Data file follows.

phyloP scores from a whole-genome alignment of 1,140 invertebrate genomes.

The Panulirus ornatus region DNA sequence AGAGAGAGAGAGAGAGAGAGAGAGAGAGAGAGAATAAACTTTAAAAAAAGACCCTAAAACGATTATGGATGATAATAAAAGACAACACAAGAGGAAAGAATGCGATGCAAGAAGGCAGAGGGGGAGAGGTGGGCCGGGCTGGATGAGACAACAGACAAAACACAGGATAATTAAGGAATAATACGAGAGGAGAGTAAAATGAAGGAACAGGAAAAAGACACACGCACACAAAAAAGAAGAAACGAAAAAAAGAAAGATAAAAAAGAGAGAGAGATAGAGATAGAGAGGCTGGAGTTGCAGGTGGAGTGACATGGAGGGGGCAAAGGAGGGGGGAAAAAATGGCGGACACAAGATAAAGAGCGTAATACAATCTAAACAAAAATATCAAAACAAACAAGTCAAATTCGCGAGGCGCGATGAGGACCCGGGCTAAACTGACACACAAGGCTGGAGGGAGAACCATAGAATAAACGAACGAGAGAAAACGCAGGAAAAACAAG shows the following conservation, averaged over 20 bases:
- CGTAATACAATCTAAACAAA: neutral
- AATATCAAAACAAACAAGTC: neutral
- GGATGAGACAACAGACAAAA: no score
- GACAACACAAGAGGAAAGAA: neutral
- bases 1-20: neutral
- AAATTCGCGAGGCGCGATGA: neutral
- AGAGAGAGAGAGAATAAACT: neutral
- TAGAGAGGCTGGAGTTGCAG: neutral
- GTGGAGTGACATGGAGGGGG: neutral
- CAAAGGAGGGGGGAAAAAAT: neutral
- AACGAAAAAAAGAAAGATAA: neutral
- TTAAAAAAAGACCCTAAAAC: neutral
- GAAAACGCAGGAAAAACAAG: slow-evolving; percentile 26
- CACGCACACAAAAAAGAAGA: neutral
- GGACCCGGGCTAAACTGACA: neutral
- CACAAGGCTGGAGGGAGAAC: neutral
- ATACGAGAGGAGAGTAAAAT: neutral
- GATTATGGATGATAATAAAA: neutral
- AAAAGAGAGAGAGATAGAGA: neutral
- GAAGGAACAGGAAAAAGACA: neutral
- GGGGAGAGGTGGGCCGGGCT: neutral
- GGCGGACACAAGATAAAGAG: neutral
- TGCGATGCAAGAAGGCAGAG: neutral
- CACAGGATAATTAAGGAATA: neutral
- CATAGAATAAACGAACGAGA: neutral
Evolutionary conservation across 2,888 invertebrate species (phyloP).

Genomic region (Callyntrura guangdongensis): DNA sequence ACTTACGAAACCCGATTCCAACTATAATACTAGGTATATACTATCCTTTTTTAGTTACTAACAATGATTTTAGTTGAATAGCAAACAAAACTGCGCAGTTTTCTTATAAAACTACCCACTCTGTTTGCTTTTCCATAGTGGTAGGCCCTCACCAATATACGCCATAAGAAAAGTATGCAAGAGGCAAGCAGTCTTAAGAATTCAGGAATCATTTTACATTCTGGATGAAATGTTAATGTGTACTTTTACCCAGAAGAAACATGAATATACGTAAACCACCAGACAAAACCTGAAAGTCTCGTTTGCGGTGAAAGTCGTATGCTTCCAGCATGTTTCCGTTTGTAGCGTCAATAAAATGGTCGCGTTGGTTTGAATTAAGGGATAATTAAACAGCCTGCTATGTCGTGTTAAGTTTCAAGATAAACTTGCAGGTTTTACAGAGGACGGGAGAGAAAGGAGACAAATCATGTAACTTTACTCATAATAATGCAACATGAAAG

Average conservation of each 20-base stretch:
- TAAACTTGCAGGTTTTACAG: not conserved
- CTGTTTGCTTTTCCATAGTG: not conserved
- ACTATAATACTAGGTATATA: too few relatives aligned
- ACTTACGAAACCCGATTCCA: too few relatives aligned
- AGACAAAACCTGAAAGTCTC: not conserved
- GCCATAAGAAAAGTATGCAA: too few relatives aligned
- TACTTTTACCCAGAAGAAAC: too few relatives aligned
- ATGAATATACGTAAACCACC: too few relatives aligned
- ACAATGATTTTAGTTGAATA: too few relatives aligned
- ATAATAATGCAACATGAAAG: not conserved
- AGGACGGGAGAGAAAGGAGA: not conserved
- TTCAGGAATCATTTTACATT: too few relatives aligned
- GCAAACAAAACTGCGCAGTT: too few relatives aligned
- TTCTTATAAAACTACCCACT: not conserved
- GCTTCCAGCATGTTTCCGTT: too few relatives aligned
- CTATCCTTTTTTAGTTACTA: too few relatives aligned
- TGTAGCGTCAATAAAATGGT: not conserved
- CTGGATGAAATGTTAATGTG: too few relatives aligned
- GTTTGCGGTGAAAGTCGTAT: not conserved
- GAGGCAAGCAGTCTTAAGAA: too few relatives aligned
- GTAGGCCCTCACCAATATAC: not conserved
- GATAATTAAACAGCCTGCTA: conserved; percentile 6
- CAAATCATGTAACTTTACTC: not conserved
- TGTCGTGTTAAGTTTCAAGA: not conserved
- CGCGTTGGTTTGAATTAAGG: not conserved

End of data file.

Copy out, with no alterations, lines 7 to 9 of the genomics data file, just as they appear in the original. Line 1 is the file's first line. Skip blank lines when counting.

- bases 1-20: neutral
- AAATTCGCGAGGCGCGATGA: neutral
- AGAGAGAGAGAGAATAAACT: neutral